In a decision likely to cause global reverberations in the realm of cross-border enforcement, the US Court of Appeals for the Second Circuit has vacated the convictions and indictment in the first US criminal appeal related...more

When A Police Stop Is Not A Stop

Yesterday the Second Circuit, in United States v. Huertas (15-4014) weighed in on the question of when a suspect’s brief encounter with police can support a finding that the suspect was “seized” within the meaning of the...more

Fifth Amendment Prohibits Use of Compelled Foreign Testimony in U.S. Criminal Trials

by Pepper Hamilton LLP on

On July 19, the U.S. Court of Appeals for the Second Circuit vacated the conviction of two former London-based bankers, Anthony Allen and Anthony Conti, who were convicted in October 2015 on multiple counts of bank and wire...more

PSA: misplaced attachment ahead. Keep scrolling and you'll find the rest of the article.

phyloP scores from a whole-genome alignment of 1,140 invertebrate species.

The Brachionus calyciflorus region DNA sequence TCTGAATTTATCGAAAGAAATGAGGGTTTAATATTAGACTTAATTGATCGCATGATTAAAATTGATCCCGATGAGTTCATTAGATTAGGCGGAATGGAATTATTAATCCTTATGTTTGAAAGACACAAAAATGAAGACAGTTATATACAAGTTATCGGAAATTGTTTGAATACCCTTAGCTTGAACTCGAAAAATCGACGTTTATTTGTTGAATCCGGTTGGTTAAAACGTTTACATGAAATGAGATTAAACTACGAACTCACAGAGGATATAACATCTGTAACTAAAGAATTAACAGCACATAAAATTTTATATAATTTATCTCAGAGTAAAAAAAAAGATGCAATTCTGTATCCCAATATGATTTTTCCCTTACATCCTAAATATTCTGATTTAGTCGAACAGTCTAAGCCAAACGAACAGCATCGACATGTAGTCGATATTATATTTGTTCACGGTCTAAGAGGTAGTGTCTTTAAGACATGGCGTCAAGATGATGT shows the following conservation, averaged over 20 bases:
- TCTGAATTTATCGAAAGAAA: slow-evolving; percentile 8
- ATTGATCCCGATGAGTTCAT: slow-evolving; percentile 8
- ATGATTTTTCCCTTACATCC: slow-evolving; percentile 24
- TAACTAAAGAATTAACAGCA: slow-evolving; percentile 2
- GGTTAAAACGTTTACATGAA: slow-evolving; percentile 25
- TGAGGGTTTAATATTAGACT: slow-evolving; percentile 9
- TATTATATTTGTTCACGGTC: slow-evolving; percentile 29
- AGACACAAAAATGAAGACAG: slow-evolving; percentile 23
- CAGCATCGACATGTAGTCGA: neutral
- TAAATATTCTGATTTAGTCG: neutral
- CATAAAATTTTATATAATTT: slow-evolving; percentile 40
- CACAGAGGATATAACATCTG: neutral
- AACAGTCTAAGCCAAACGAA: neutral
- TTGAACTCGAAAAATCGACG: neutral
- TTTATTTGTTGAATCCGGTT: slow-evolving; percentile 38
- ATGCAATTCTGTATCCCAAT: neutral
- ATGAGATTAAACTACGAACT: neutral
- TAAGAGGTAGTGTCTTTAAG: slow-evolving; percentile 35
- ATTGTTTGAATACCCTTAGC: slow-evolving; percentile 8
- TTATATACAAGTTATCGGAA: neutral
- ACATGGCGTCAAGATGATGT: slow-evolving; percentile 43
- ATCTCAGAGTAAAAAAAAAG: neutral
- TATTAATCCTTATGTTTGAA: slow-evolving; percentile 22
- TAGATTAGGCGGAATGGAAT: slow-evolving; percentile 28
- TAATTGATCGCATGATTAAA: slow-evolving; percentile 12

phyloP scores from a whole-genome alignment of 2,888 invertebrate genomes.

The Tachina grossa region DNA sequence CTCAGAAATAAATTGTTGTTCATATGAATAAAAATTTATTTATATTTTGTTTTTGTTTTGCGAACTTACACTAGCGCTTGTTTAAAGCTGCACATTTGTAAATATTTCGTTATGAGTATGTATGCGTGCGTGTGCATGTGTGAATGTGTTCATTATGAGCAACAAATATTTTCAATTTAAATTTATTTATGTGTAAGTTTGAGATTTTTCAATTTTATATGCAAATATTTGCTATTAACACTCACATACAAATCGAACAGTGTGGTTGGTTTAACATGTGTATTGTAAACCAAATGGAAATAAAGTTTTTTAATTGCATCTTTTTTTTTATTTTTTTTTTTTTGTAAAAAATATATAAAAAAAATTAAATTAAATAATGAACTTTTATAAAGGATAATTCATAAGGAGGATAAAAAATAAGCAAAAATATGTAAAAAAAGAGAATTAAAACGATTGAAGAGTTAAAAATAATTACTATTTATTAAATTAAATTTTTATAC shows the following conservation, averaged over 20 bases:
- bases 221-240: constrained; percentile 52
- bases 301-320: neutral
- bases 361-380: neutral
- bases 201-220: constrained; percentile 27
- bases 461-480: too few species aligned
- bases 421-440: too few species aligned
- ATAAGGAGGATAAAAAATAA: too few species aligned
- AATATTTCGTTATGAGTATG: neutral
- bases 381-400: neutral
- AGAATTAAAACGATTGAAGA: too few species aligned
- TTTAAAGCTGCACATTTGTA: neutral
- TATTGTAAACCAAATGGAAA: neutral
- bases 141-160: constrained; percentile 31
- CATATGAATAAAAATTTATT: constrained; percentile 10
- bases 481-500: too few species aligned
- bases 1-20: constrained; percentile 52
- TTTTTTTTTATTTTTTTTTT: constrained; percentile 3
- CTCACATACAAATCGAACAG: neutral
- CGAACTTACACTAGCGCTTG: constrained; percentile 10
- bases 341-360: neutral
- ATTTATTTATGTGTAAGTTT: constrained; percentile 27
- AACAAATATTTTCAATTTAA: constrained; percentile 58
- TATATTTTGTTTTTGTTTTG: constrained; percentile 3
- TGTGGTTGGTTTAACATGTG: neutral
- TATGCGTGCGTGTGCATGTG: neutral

The Fourth Amendment Implications of Sharing Server Space

The prosecution of Martin Shkreli, whom the BBC has called “the most hated man in America,” reveals some important lessons about the Fourth Amendment protections against search and seizure in the digital corporate context:...more

Convictions reversed in LIBOR case

On July 19, 2017, in United States v. Allen, et al. (16-cr-98) (Cabranes, Pooler, Lynch), the Second Circuit issued a decision reversing the convictions of defendants Anthony Allen and Anthony Conti for wire fraud and...more

Second Circuit Denies Public Access to Monitor’s Reports on Separation-of-Powers Grounds

In a decision that will provide reassurance both to prosecutors and to the institutions with whom they enter into deferred prosecution agreements (“DPAs”), the Second Circuit (Katzmann, Lynch, Pooler (concurring)) held in...more